The following year, hostile cyber operations figured prominently during the international armed conflict between Russia and Georgia. But, again, government legal advisers faced an unexplored legal landscape.

As a result, in 2009, the newly established NATO Cooperative Cyber Defense Center of Excellence launched what would become known as the “Tallinn Manual Project,” the first in-depth consideration of whether, and if so, how, international law governed activities in cyberspace. In light of events in Estonia and Georgia, the decision was made to focus on the law governing the use of force (jus ad bellum) and international humanitarian law (jus in bello); I was appointed Director. An International Group of Experts (IGE) convened to delve into the matter completed its work in 2013 by publishing the first Tallinn Manual. A follow-on project by a new IGE, Tallinn Manual 2.0, examined cyber-related peacetime international law and was published in 2017. A third phase, Tallinn Manual 3.0, is now underway.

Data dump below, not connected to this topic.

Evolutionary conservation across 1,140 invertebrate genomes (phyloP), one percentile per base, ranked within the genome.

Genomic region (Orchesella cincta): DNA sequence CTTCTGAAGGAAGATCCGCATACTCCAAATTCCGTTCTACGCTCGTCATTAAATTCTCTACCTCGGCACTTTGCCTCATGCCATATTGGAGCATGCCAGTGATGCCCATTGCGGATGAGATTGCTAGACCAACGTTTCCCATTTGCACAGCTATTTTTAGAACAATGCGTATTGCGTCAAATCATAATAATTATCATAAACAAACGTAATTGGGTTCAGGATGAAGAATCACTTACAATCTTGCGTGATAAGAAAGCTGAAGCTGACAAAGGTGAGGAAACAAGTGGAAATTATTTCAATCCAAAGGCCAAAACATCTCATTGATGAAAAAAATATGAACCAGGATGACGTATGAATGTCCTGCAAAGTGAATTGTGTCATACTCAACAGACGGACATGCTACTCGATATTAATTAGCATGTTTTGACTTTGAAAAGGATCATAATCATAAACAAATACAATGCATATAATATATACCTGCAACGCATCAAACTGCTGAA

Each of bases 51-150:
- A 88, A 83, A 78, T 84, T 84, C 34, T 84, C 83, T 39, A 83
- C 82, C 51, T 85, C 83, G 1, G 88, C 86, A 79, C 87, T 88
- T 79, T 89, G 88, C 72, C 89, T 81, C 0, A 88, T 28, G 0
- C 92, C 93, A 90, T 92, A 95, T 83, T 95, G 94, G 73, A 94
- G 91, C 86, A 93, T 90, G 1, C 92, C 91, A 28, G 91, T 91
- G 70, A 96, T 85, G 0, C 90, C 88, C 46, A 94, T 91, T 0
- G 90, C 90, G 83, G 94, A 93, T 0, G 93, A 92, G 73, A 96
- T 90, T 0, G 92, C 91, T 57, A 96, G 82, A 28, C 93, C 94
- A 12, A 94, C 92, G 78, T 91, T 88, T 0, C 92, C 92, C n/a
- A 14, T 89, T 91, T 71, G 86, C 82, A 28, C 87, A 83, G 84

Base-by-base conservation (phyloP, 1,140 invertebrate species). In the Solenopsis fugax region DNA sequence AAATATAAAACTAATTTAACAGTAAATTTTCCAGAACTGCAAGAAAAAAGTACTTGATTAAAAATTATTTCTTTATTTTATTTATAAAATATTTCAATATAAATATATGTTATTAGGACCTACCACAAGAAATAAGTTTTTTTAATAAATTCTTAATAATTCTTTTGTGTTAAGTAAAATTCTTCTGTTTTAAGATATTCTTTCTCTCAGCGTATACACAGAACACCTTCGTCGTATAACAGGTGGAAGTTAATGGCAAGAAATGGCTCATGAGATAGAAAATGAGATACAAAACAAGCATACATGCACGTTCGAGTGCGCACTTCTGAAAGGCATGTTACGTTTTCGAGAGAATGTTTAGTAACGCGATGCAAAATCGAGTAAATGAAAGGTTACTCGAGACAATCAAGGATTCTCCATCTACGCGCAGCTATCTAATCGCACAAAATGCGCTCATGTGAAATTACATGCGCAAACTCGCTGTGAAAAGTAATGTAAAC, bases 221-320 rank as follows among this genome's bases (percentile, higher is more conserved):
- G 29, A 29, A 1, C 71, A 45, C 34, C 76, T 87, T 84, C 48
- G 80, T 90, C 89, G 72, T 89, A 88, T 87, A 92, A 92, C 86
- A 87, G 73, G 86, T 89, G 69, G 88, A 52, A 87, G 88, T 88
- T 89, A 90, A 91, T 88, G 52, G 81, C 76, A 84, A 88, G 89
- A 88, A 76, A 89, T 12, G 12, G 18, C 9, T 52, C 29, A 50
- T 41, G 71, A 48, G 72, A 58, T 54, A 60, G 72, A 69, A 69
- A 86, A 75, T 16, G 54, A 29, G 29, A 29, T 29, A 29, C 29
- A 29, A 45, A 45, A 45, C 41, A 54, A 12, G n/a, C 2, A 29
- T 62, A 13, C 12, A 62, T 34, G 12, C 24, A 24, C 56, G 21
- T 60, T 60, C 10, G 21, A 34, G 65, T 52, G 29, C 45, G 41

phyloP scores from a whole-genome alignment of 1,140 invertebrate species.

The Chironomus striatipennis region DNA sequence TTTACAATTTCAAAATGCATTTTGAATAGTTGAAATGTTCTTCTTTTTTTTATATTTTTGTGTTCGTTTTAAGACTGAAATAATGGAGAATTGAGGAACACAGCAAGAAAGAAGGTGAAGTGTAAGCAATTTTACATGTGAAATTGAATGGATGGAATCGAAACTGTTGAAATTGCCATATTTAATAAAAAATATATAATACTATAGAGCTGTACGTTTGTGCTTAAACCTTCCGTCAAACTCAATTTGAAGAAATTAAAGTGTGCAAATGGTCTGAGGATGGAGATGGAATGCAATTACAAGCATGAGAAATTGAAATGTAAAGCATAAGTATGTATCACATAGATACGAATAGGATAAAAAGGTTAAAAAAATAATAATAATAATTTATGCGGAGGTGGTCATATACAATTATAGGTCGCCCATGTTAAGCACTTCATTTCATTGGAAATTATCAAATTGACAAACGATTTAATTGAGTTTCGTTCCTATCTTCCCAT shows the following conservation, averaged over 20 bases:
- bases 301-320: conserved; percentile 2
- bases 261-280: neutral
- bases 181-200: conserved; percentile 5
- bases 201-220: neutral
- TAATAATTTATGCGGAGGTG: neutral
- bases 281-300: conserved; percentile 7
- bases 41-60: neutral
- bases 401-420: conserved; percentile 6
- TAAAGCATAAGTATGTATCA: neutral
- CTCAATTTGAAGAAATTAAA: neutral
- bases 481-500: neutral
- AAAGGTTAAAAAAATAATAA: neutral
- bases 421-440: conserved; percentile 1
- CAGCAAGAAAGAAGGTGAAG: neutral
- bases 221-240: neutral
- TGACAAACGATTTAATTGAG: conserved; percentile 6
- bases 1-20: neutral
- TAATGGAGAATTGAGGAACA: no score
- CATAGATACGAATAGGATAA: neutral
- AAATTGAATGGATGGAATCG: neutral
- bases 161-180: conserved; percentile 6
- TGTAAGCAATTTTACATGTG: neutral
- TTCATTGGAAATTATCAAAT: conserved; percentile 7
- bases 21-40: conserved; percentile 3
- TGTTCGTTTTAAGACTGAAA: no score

Lying at the heart of the first Tallinn Manual, included in the second, and central to the Tallinn Manual 3.0 effort is the jus ad bellum. In this post, I examine the evolution in understanding how the prohibition on the use of force found in Article 2(4) of the UN Charter and the right of self-defense in Article 51 of that instrument (and their customary law counterparts) apply to cyber operations. It is a journey that began in isolation with the first Tallinn Manual IGE, but one in which States are increasingly playing a central role, appropriately so.

Consensus on the Rules

During the early years of the cyber age, many questioned whether the law governing the use of force, or even international law more generally, applied in cyberspace. Fortunately, misguided claims that cyberspace is a normative Wild West have faded away over time.

Indeed, both Tallinn Manual IGEs quickly recognized the applicability of the use of force prohibition and the right of self-defense in the cyber context. And in reports that the UN General Assembly has endorsed, the UN Groups of Governmental Experts (GGE) that have been formed to consider cyber issues since 2004 (there have been six) have consistently confirmed that the UN Charter applies to cyber operations (2013, 2015, 2021, endorsements here, here, and here).